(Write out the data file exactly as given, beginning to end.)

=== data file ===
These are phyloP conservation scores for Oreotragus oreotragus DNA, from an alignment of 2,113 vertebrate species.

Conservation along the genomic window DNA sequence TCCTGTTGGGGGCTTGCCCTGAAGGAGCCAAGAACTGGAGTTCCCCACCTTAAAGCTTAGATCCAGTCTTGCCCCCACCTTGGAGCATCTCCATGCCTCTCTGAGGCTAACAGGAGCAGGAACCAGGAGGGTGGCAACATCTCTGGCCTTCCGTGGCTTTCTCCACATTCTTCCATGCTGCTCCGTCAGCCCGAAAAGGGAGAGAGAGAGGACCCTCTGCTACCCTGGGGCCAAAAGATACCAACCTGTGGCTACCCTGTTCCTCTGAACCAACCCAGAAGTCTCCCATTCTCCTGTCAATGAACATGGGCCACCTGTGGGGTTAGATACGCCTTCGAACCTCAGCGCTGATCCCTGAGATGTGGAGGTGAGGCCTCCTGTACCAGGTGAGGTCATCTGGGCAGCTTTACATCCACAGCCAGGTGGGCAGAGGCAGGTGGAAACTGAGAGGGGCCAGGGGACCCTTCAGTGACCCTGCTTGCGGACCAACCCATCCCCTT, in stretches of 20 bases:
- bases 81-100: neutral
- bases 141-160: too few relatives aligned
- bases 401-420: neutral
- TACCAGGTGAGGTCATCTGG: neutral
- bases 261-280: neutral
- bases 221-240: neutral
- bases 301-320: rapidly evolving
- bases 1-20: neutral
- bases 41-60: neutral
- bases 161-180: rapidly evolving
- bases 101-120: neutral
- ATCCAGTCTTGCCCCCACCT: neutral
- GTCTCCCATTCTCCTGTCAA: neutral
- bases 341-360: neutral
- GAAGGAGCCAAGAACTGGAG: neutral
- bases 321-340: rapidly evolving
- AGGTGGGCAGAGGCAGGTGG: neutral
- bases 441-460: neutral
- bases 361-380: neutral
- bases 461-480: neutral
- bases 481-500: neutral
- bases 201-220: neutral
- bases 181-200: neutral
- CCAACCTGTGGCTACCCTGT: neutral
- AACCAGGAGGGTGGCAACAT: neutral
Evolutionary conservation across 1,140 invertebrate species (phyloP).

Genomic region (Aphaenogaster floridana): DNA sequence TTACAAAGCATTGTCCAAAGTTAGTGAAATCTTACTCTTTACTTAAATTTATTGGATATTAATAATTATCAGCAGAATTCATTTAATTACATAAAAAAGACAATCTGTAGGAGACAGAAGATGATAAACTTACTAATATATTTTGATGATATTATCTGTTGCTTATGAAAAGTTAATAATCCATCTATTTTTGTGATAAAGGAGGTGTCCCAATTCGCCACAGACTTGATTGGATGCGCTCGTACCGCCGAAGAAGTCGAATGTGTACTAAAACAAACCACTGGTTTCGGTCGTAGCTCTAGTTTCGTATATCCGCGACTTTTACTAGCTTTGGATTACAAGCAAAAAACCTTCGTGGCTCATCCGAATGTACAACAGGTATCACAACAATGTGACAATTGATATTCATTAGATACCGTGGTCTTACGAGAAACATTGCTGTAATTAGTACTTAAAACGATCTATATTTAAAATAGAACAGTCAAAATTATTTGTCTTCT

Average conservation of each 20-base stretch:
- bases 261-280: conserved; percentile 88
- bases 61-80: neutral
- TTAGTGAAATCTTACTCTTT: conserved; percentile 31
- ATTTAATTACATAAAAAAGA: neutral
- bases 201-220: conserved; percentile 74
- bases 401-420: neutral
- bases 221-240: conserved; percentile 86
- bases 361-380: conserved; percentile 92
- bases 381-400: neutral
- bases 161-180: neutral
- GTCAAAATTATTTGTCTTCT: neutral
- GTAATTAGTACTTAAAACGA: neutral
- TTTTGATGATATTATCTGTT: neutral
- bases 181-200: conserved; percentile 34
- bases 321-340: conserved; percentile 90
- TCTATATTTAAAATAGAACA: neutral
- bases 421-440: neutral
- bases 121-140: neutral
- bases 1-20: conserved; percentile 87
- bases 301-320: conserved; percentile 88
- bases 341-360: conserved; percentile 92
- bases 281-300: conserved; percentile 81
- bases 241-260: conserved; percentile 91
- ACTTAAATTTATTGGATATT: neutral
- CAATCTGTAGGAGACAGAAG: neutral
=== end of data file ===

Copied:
These are phyloP conservation scores for Oreotragus oreotragus DNA, from an alignment of 2,113 vertebrate species.

Conservation along the genomic window DNA sequence TCCTGTTGGGGGCTTGCCCTGAAGGAGCCAAGAACTGGAGTTCCCCACCTTAAAGCTTAGATCCAGTCTTGCCCCCACCTTGGAGCATCTCCATGCCTCTCTGAGGCTAACAGGAGCAGGAACCAGGAGGGTGGCAACATCTCTGGCCTTCCGTGGCTTTCTCCACATTCTTCCATGCTGCTCCGTCAGCCCGAAAAGGGAGAGAGAGAGGACCCTCTGCTACCCTGGGGCCAAAAGATACCAACCTGTGGCTACCCTGTTCCTCTGAACCAACCCAGAAGTCTCCCATTCTCCTGTCAATGAACATGGGCCACCTGTGGGGTTAGATACGCCTTCGAACCTCAGCGCTGATCCCTGAGATGTGGAGGTGAGGCCTCCTGTACCAGGTGAGGTCATCTGGGCAGCTTTACATCCACAGCCAGGTGGGCAGAGGCAGGTGGAAACTGAGAGGGGCCAGGGGACCCTTCAGTGACCCTGCTTGCGGACCAACCCATCCCCTT, in stretches of 20 bases:
- bases 81-100: neutral
- bases 141-160: too few relatives aligned
- bases 401-420: neutral
- TACCAGGTGAGGTCATCTGG: neutral
- bases 261-280: neutral
- bases 221-240: neutral
- bases 301-320: rapidly evolving
- bases 1-20: neutral
- bases 41-60: neutral
- bases 161-180: rapidly evolving
- bases 101-120: neutral
- ATCCAGTCTTGCCCCCACCT: neutral
- GTCTCCCATTCTCCTGTCAA: neutral
- bases 341-360: neutral
- GAAGGAGCCAAGAACTGGAG: neutral
- bases 321-340: rapidly evolving
- AGGTGGGCAGAGGCAGGTGG: neutral
- bases 441-460: neutral
- bases 361-380: neutral
- bases 461-480: neutral
- bases 481-500: neutral
- bases 201-220: neutral
- bases 181-200: neutral
- CCAACCTGTGGCTACCCTGT: neutral
- AACCAGGAGGGTGGCAACAT: neutral
Evolutionary conservation across 1,140 invertebrate species (phyloP).

Genomic region (Aphaenogaster floridana): DNA sequence TTACAAAGCATTGTCCAAAGTTAGTGAAATCTTACTCTTTACTTAAATTTATTGGATATTAATAATTATCAGCAGAATTCATTTAATTACATAAAAAAGACAATCTGTAGGAGACAGAAGATGATAAACTTACTAATATATTTTGATGATATTATCTGTTGCTTATGAAAAGTTAATAATCCATCTATTTTTGTGATAAAGGAGGTGTCCCAATTCGCCACAGACTTGATTGGATGCGCTCGTACCGCCGAAGAAGTCGAATGTGTACTAAAACAAACCACTGGTTTCGGTCGTAGCTCTAGTTTCGTATATCCGCGACTTTTACTAGCTTTGGATTACAAGCAAAAAACCTTCGTGGCTCATCCGAATGTACAACAGGTATCACAACAATGTGACAATTGATATTCATTAGATACCGTGGTCTTACGAGAAACATTGCTGTAATTAGTACTTAAAACGATCTATATTTAAAATAGAACAGTCAAAATTATTTGTCTTCT

Average conservation of each 20-base stretch:
- bases 261-280: conserved; percentile 88
- bases 61-80: neutral
- TTAGTGAAATCTTACTCTTT: conserved; percentile 31
- ATTTAATTACATAAAAAAGA: neutral
- bases 201-220: conserved; percentile 74
- bases 401-420: neutral
- bases 221-240: conserved; percentile 86
- bases 361-380: conserved; percentile 92
- bases 381-400: neutral
- bases 161-180: neutral
- GTCAAAATTATTTGTCTTCT: neutral
- GTAATTAGTACTTAAAACGA: neutral
- TTTTGATGATATTATCTGTT: neutral
- bases 181-200: conserved; percentile 34
- bases 321-340: conserved; percentile 90
- TCTATATTTAAAATAGAACA: neutral
- bases 421-440: neutral
- bases 121-140: neutral
- bases 1-20: conserved; percentile 87
- bases 301-320: conserved; percentile 88
- bases 341-360: conserved; percentile 92
- bases 281-300: conserved; percentile 81
- bases 241-260: conserved; percentile 91
- ACTTAAATTTATTGGATATT: neutral
- CAATCTGTAGGAGACAGAAG: neutral